Enjoying Lai Huat Signature's Cze Char dishes in CBD

Thursday, March 03, 2016



So, when you want to introduce overseas guests to Singapore food, what do you think of?

The usual street food dishes like Chicken Rice and Bak Chor Mee perhaps. But are there restaurants selling cooked à la minute Singaporean Chinese dishes, which though Chinese, is not to be confused with Hong Kong influenced eateries like Imperial Treasure or Crystal Jade? Where will you bring them if they want to eat Chinese and local?

Here is where our local Cze Char eateries hold their own ground. It is an interesting SingMa phenomena. The dishes have evolved over the years, adjusting to the local palette and marrying the best of Cantonese cooking with Nonya/Malay influence. On Sunday evenings, Singaporean families will dine at such eateries commonly found at HDB void decks. Many of the recipes on this blog share the same roots.

And increasingly, some of these Cze Char stalls have "upgraded" into restaurants.

One such eatery is Lai Huat Signatures, as Singaporean as it comes. I have hardly reviewed restaurants on this blog but when the request came in to review it as a "new Cze Char eatery in the heart of CBD," I thought I should give it some consideration. It is also my sister-in-law's favourite restaurant.

They have been around for more than 50 years now and they are of course known for their Sambal Pomfret. There are a few family iterations of the original Lai Huat (see Leslie Tay's review of their East Coast Branch here) but with the opening of the latest outlet at China Street by one of the sons, Patrick Lim, these "heartland" comfort dishes have moved into the city.

The sambal used in the signature Sambal Pomfret Fish (cover photo) is very addictive. I could taste dried shrimps and asked a few questions but obviously there was little giveaway on this family secret. It didn't taste oily and it is a sambal with a crunch. As pomfret is a flat fish with soft bones, it crisped very well when deep fried. In earlier times, white pomfret was used but due to their scarcity these days, they use the black version now. As should be the case, the plate was wiped clean as everything was edible. Strangely I find the crispy boney parts tastier than the meat. You would have eaten fish very differently if it is steamed or served in curries. I was reminded again why my sister-in-law liked to buy bottles of this. You should pair this with white rice of course. At $40 per plate, it can feed four diners.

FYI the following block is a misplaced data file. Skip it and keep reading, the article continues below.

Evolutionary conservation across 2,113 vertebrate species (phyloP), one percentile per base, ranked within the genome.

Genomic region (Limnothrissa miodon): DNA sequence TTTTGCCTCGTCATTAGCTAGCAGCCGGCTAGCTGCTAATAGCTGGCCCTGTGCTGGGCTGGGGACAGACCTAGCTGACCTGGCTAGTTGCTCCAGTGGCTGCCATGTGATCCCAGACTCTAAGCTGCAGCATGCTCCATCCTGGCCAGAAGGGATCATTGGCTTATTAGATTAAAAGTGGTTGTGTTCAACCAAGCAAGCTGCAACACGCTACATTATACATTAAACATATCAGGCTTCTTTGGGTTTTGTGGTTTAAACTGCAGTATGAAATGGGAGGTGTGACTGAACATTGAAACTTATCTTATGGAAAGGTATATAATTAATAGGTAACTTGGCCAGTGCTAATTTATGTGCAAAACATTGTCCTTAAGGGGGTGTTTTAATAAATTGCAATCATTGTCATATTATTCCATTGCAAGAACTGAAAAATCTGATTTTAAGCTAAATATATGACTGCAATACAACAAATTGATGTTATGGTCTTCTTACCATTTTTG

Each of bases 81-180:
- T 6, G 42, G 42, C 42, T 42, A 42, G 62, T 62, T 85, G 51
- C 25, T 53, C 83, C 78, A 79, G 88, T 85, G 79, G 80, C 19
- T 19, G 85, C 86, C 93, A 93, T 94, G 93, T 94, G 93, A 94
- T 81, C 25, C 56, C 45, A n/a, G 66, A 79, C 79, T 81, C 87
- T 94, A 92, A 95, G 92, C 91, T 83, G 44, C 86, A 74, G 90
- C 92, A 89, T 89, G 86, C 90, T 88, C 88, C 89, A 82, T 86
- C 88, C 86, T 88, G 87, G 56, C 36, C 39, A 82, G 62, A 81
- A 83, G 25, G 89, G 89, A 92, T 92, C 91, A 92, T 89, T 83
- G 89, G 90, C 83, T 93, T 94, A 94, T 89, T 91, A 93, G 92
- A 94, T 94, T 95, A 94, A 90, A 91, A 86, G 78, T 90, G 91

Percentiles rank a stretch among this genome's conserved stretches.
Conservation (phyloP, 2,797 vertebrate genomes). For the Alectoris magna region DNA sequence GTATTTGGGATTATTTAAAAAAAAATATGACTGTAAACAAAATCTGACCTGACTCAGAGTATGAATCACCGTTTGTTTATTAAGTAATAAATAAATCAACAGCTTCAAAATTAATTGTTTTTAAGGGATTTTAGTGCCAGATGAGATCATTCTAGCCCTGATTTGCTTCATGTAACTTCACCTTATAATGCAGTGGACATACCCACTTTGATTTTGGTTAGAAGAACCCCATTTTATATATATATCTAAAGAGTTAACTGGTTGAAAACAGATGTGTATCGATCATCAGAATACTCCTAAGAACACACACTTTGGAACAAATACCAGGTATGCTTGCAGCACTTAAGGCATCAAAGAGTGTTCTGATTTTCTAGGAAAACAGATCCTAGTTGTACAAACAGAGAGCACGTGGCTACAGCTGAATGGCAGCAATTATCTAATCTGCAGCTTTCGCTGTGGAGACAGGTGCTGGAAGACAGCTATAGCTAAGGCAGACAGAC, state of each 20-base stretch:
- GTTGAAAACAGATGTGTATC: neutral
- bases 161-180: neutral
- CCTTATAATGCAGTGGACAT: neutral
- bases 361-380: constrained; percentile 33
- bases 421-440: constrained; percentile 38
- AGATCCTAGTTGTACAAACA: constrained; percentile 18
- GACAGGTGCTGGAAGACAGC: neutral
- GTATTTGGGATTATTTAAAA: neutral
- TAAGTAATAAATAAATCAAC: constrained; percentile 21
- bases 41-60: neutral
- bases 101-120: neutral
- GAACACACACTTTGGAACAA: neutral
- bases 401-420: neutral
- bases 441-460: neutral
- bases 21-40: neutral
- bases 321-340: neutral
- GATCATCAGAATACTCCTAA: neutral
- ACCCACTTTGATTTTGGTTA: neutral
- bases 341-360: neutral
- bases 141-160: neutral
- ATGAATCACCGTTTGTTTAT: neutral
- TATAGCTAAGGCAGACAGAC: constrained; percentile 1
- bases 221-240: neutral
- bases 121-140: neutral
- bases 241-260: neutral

The Crispy Brinjal in Pork Floss is another dish in a class of its own. Served in a generous portion at $12, the proportion of brinjal and crispy batter is just right. The brinjal is only sliced when ordered to avoid oxidation and to keep it fresh. And so, when it gets busy, this is not an easy dish to prepare if there are many orders. Thumbs up, most definitely.


Salted egg flavored Cze Char dishes has been very popular this last 10 years; here and across the Causeway. The preparation can be laborious as the egg yolk has to be steamed and prepared first. We ordered a small portion of their Salted Egg Prawns and again, it was every bit what I would expect if it is done well. The colour is a beautiful golden and you feast on it with your eyes before you crunch through every bit of it, heads, tails and all. It came in a plate of 6 fairly sizeable prawns. At $20, we thought it was very reasonable and I won't expect to pay less in a HDB joint. 


Patrick has also been coming up with modern desserts, such as the Fresh Mango Snow Ice, using a snow ice-making machine imported from Taiwan. It was a refreshing finish to the meal at $5.90 per bowl. 

On another occasion, we also tried Lai Huat's version of Crab Bee Hoon. The dish became popular in our local Cze Char eateries at the turn of the century. Bee Hoon sponges up whatever stock you put into it and we can imagine why this has become popular. Patrick's version is soupy and comes with a rich and flavourful stock, somewhat similar to the popular White Bee Hoon. And when a fresh and empty crab shell is used, this dish is sure to please and his version did. It was better than most and we enjoyed the flavourful stock. It came at $48 per plate ( with a kilo of crab going for $58).

This eatery, though new, is popular during lunch. For dinner, there is ample carpark at the China Square Carpark just next to it at $3 per entry in the evening.

Should you bring foreign guests to taste a bit of Singapore in a restaurant like this? Does it serve dishes which tells a little story about the multi-cultural roots of Singapore? If you are having a family dinner in town and longing for some comfort food, is Lai Huat a good option?
    The answer to all three questions is a resounding yes. You can dine in air-conditioned comfort and this Lai Huat eatery is just about 20% more than HDB void deck outlets.
    ----

    The meal was hosted by Lai Huat Signatures.

    Lai Huat Signatures
    23, China Street
    Singapore 049565

    Tel: 6636 3828
    Opening Hours: Open Daily, 11.00 am - 11.00 pm
    http://www.laihuatsignatures.com


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